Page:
Obituary: Paddy McClintock
Martin McCarthy recalls the hugely talented rally driver and RTE film-maker
Paddy McClintock was the quintessential "man about town" of the rapidly changing Ireland of the 1960s and 1970s. Charming, handsome and blessed with a great sense of humour, he took to the new medium of television like the proverbial duck to water - and also to the exploding motorsport scene in Ireland where champions such as Rosemary Smith and Paddy Hopkirk were making their mark internationally.
No Irish driver can match Paddy McClintock's record in successfully competing in three marathon car rallies - the 1968 London to Sydney, the 1993 London to Sydney 25th and the 1995 London to Mexico.
He competed in many Circuit of Ireland events with drivers such as Sunday Independent motoring writer Cecil Vard, Dalkey ace Peter Cullen, The Star's Gerry Boud and others, in a wide variety of machinery - NSU Prinz, Ford Anglias, Mini Coopers, and even Daihatsu Charades - but the Peugeot 404 he got to Sydney twice was his favourite.
Patrick Foster McClintock was born in Northampton, England, on October 7, 1944 to Alfred and Margaret (nee Thompson). Alfred had served as a captain in the 8th King's Royal Irish Hussars and fought at El Alamein and D-Day. The McClintocks were a distinguished naval family from Termonfeckin, Co Louth - the most notable of whom, Admiral Sir Leopold McClintock, found fame in 1857 as the Arctic explorer who discovered what happened to poor Sir John Franklin in the frozen polar north of Canada on his ill-fated attempt to complete the North-west passage. Adventure was in Paddy's blood.
Alfred worked in the oil industry - for Esso in Belfast and later Jet in Dublin. Paddy attended Portora in Enniskillen, after which he seemed destined to follow the family tradition having secured a cadetship at Royal Navy College in Dartmouth - but six weeks was enough to convince him the navy was not the life for him.
He saw an ad in The Belfast Telegraph for Telefis Eireann looking for staff for its new station and he travelled South for an interview, managing to get a coveted job as a trainee cameraman in 1964. He worked on The Riordans and Tolka Row initially and later directed Seven Days. RTE had a dynamic motor club in Montrose led by Michael O'Carroll and Paul Gleeson and Paddy's navigational skills, good humour and driving made him a popular competitor, always in demand as co-driver.
In 1966, Dubliner John Cotton teamed up with Paddy and entered the RAC Rally. This event had 156 entries, including F1 aces Jim Clark and Graham Hill. The duo finished 27th, an amazing result against vastly better-funded professional teams. Paddy was a top notch co-driver, combining superb navigation with an ability to keep calm in moments of crisis.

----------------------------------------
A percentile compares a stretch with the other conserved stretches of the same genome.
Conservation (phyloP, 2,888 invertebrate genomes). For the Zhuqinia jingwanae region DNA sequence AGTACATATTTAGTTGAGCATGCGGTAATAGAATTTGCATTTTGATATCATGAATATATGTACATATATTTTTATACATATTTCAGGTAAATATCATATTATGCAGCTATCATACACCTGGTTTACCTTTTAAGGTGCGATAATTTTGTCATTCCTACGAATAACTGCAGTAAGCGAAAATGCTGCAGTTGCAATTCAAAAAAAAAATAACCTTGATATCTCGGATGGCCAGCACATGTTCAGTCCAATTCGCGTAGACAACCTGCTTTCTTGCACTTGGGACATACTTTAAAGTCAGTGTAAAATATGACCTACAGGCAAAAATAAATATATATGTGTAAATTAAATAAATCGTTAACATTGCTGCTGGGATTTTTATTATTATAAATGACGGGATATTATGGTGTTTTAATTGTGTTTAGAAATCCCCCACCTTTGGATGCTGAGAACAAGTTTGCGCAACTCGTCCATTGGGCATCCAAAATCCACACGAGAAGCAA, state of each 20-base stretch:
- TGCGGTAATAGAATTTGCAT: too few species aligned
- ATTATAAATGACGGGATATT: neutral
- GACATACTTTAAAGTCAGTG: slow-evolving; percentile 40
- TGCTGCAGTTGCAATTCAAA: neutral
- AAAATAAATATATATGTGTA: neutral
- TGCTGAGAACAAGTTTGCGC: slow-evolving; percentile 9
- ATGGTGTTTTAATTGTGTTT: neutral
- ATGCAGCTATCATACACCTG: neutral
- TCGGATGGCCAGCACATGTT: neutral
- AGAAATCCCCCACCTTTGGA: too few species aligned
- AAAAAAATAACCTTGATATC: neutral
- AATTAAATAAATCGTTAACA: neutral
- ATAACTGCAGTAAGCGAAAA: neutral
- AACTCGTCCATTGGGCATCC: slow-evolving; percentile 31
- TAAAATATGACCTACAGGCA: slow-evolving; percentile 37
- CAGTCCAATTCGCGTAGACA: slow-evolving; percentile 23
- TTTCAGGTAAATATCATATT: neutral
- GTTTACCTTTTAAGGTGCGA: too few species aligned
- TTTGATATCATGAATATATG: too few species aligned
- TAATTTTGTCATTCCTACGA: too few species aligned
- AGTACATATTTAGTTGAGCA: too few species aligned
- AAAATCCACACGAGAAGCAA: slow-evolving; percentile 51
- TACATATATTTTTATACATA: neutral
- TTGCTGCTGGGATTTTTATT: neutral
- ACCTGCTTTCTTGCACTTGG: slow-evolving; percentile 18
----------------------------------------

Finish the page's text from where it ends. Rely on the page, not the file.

In 1968 Bray-based tyre remoulder Cotton wanted to show his Kentredder remoulds could withstand endless hardship and entered the most valuable but toughest motorsport event of the year - the £10,000 Daily Express London to Sydney Marathon.
John and Paddy were accompanied by Sylvia Kay and during seven weeks and 13,000 miles, the trio battled over vicious terrain to get to the finish in a splendid 27th out of 94 entries.
In 1972 Paddy joined motor factor Brian Nelson on a 26-day tour in a Ford Anglia van behind the Iron Curtain, driving through western Russia, Ukraine and 14 other countries and covering 12,000 miles.
After 11 years in RTE, Paddy departed to set up Total Video, making films for RTE and others. His Motorways of 1978-79 was a full blown motoring programme which Paddy expertly wrote, directed and presented. He made some of the first professional marketing films in Ireland - most notably for Guinness-owned Emerald Star line, Fiat and the Irish Dairy Board.
In 1993, he completed the 25th anniversary of the London to Sydney marathon again in the Peugeot, this time partnered with his great friend, the engineer David Dunn, and in 1995 he completed the London to Mexico Rally with Bruce Hodgson.
In 2000, Paddy moved to Surrey, but he made frequent trips home and in later years became an expert on Arctic exploration, especially his own family's part in it.
He made a masterful film commemorating the 50th anniversary of the Dunboyne motor races (2008) and his film of the one-off Dun Laoghaire Motor Races in 1986 remains popular on You Tube and other media. He was back in Dublin in September for the honouring of Rosemary Smith by Mayor Nial Ring.
Paddy died in hospital on December 6 after a fall at his home in Midhurst, Surrey. He is survived by his sister, Fay (Hepworth) and his two nieces, Chantal Jackson and Michelle Woolfenden.